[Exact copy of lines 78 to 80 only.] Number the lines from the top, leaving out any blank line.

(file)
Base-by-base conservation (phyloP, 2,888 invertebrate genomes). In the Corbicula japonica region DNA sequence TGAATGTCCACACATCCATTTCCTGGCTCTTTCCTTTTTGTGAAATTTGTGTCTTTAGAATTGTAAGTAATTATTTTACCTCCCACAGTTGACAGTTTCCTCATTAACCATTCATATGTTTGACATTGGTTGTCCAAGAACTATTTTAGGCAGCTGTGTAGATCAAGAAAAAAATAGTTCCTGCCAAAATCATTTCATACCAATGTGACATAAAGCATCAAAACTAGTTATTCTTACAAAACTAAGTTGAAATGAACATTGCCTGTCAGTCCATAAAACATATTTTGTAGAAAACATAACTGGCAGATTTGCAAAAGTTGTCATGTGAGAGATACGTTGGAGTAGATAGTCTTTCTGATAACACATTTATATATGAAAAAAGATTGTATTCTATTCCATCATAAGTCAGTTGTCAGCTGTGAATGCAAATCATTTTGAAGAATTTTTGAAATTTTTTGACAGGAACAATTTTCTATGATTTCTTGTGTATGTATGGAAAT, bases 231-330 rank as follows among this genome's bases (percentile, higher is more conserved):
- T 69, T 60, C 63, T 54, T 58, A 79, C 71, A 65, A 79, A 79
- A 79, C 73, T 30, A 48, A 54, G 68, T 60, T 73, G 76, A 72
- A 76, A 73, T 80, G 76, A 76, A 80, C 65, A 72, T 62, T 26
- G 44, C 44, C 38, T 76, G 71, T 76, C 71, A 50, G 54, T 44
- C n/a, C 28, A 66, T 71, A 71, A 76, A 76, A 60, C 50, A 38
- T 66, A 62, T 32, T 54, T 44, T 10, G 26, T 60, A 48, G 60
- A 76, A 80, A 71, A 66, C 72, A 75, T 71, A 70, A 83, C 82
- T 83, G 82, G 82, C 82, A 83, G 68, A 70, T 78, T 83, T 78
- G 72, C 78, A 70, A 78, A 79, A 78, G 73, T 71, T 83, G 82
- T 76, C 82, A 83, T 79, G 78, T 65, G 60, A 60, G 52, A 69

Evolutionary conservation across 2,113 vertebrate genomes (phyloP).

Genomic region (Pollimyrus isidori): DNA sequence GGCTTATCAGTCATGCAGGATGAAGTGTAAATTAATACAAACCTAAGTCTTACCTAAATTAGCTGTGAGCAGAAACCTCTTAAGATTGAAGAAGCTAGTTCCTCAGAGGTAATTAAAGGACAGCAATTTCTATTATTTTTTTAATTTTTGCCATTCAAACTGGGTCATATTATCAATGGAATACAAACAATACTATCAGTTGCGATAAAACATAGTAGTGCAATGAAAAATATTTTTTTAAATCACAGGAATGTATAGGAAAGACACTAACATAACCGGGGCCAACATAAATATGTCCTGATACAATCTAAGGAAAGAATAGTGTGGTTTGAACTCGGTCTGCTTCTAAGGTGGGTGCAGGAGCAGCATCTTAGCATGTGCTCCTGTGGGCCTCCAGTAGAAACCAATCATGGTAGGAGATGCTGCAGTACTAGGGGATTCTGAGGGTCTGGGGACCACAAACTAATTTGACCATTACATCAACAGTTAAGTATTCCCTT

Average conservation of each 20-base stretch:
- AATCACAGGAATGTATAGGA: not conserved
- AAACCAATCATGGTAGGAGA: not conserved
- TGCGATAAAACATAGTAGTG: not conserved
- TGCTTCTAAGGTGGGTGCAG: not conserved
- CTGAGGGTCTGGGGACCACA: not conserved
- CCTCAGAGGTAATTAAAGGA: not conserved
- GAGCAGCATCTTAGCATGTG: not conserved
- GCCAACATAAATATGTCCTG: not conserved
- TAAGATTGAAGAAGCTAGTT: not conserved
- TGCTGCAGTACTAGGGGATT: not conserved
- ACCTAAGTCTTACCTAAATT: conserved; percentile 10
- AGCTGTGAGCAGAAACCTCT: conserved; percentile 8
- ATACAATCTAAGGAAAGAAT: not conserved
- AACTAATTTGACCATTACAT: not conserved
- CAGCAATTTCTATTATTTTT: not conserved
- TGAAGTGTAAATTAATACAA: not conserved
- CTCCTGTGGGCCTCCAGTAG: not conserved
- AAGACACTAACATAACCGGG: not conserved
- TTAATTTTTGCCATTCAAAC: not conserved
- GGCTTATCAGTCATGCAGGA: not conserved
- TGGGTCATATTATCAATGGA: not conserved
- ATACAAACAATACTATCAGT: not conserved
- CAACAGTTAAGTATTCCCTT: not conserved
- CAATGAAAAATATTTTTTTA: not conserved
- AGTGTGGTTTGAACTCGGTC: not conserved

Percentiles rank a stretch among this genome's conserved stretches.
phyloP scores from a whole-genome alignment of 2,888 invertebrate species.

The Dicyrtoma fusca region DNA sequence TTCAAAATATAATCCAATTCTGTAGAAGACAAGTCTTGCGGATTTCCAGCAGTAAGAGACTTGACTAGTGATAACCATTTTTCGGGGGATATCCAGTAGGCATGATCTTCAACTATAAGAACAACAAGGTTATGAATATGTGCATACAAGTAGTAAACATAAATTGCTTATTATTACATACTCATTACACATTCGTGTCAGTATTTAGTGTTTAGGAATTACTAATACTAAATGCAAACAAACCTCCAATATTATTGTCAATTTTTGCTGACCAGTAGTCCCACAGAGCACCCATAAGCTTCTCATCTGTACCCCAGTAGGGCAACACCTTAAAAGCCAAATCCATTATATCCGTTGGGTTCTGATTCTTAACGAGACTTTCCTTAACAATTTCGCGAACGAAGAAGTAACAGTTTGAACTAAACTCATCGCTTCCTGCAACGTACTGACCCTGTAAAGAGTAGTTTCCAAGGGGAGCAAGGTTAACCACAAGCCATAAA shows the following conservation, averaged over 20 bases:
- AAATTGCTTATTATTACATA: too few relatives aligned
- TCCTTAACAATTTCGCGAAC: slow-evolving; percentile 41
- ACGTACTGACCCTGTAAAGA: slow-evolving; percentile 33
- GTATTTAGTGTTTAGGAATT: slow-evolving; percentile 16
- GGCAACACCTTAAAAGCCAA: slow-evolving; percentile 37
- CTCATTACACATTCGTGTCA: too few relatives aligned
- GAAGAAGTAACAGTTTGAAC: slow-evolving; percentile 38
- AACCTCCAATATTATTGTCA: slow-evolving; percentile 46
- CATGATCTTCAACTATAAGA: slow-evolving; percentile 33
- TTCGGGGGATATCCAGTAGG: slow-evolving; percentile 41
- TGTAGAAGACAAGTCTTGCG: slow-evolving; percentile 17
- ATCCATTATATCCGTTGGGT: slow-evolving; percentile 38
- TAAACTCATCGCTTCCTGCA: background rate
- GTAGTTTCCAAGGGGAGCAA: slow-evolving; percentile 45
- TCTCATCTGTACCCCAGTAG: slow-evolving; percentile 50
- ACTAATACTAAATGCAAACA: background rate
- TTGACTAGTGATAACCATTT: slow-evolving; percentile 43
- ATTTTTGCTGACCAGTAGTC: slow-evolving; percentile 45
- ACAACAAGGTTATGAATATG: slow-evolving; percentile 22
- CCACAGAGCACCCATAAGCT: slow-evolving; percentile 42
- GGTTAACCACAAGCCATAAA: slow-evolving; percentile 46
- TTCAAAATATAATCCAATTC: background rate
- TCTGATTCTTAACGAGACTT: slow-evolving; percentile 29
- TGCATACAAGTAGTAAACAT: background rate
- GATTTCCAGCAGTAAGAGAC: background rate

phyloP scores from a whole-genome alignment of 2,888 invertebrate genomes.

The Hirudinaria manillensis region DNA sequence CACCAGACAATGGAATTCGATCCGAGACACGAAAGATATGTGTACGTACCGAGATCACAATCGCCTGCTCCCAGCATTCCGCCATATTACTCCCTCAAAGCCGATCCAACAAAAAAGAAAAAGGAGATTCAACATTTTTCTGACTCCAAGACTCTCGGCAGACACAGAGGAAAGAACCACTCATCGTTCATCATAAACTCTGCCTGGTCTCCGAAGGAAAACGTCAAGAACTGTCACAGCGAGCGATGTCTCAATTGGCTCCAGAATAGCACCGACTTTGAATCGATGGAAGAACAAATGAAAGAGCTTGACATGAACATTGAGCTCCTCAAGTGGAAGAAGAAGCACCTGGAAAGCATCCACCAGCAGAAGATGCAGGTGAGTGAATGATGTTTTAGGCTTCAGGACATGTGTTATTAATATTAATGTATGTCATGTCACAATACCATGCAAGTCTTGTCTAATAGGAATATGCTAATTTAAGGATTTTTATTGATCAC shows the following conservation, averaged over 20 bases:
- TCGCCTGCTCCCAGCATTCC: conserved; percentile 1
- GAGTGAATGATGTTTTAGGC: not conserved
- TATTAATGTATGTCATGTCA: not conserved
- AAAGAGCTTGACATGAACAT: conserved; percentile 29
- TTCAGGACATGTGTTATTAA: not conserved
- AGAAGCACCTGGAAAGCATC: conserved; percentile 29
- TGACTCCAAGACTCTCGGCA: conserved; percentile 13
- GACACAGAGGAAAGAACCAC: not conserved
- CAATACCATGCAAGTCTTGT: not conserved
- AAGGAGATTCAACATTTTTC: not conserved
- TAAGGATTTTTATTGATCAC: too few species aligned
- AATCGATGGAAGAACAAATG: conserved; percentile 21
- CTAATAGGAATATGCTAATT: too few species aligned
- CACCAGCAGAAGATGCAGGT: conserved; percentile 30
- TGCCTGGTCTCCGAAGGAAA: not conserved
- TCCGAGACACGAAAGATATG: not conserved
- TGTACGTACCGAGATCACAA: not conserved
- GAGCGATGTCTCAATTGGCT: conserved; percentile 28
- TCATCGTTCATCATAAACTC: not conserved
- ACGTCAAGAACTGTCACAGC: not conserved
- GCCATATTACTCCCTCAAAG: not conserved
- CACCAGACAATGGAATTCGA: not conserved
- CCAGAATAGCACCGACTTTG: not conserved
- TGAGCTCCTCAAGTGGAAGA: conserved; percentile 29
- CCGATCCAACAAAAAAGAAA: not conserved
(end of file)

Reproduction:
- CAATACCATGCAAGTCTTGT: not conserved
- AAGGAGATTCAACATTTTTC: not conserved
- TAAGGATTTTTATTGATCAC: too few species aligned